2 Aerospace Firms Ready to Surge, 1 to Buy with Caution
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Although defense & aerospace are being compromised by expectations of lower government spending, there are still producers out there that are safe thanks to diversification. Others are more risky in light of high multiples and weak supply chains. Below, I review the fundamentals of two producers I strongly recommend and one producer I am mildly optimistic about.
Honeywell (NYSE: HON): Won't Underperform, But Not Incredibly Undervalued
While Honeywell may be a strong company led by top management, it is still fairly expensive at 23.1x past earnings. This is especially concerning given the 1.4% annual EPS decline over the last 5 years - a trend that won't be too easy to turn around, given projections for defense cuts. With a beta of 1.35, the stock is likely to generate either strong returns or devastating losses for shareholders.
There are several reasons why you may be tempted to hold out. One of them has to do with supply chain problems: Honeywell recently announced that it may take up to 12 months to upgrade its Metropolis Works uranium facility so that it can withstand Mother Nature. And while earnings has beaten analyst expectations in all of the last 5 quarters by an average of 4.4%, the future is still uncertain in light of talks over cutting government spending.
I am, however, optimistic about the company's decision to acquire 70% of Thomas Russell, which is engaged in providing equipment for natural gas processing. I believe that low natural gas prices will be exploited when economic activity picks up and that this purchasing decision will have been well timed. With only a debt to market cap of <7%, the company's financial position also won't be meaningfully compromised by the transaction. In fact, the transaction itself won't add much materially to the income statement. However, it signals management's interest in natural gas - a resource that has strong positive secular trends arising from foreign policy and environmental concerns.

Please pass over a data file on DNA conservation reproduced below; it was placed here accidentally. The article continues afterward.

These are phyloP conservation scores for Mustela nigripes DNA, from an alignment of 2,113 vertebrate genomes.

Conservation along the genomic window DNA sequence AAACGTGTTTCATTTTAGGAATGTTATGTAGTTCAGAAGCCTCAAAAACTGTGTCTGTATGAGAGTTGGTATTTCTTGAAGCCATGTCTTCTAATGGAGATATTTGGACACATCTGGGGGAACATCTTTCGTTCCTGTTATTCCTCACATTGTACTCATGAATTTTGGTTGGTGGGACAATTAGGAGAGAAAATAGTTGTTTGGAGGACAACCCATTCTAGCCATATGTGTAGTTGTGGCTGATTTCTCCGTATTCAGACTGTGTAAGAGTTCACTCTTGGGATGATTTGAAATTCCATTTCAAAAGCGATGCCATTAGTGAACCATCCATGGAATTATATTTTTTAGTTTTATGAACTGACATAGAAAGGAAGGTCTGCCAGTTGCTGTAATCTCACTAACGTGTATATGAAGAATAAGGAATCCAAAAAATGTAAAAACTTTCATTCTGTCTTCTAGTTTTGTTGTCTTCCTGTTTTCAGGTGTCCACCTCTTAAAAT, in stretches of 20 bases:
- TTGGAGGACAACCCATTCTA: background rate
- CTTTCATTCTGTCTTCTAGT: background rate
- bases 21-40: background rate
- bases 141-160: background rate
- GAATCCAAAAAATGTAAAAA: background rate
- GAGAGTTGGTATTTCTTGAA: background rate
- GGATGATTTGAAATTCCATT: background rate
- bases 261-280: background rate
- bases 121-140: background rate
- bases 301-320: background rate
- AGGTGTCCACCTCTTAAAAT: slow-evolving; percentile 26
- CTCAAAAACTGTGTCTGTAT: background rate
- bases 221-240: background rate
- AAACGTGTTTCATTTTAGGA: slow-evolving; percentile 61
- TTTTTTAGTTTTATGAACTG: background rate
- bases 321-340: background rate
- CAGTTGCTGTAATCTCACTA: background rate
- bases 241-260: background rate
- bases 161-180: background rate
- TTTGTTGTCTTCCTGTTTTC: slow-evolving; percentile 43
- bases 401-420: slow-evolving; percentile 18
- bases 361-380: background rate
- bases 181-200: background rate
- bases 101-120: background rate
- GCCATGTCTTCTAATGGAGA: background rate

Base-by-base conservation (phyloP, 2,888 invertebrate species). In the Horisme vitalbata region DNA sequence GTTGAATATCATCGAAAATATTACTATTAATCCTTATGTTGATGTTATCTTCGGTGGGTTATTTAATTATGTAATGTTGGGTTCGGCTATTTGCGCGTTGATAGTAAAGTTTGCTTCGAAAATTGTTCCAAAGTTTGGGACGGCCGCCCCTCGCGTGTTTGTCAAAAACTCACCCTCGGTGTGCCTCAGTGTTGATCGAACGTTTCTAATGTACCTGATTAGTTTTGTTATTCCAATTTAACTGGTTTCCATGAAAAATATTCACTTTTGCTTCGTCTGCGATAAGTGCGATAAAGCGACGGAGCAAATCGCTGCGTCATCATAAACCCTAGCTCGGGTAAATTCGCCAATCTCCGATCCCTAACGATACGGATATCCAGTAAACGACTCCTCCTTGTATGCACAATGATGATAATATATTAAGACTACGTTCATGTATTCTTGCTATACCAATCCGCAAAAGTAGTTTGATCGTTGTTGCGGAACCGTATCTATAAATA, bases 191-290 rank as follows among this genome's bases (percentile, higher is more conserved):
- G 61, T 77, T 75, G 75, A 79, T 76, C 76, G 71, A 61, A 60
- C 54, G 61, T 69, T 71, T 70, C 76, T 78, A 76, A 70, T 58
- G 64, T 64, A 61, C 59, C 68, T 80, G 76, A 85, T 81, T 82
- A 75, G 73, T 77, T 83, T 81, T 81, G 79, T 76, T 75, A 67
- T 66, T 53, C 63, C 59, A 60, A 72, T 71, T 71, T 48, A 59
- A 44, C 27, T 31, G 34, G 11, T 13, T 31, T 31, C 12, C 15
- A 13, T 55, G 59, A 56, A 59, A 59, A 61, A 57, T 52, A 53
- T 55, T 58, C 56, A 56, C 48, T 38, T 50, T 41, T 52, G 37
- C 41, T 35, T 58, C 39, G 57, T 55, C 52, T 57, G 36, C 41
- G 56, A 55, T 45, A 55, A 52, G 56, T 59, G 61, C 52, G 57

Moreover, performance has been so strong that management has increased guidance for the year. Management is seeking to expand into new products and emerging markets, while remaining generous on the dividend distribution, which has plenty of liquidity on the balance sheet to support it. While I believe shares are expensive, I find the stock to be positioned more towards the upside than downside.
Boeing and United are both more attractive than Honeywell from a multiples perspective. In fact, Boeing trades at a respective 12.7x and 13.1x past and forward earnings versus corresponding figures of 13.2x and 12.5x for United. Analysts are optimistic about both stocks and rate them around a "strong buy."
In terms of annual EPS growth, analysts are projecting 11.5% for United, which is 100 bps greater than what is being projected for Boeing. Citigroup recently suggested that Boeing will likely implement a $2 billion buyback program and increase dividends by 20%. And despite all of the talk about defense cuts, Boeing has held its own with a five-year $2 billion contract with the US military. Despite these impressive fundamentals, the company is very cheap against its historical 5-year average PE multiple of 17.6x.
It should be noted, however, that free cash flow has been very up and down for Boeing. For the TTM ending March 2010, free cash flow was $4.2 billion. This plummeted to $736 million in September 2011 and then rose back up to $4.2 billion in March 2012. It is this "on and off" kind of business that may deter investors to back the company during the full recovery.
United, on the other hand, has been on more of a consistent rise. Free cash flow has grown from $5 billion in June 2010 to nearly $6 billion in the last 2 years. Assuming the company meets analyst expectations, it will generate 2016 EPS of $8.61 over the next 5 years. At a multiple of 16x, this translates to a future stock value of $137.76. Discounting backwards by 10% yields a present value of $85.54. That's at a significant premium to the current market value and easily merits an investment when combined with double digit and industry-leading ROA, ROE, and ROI.
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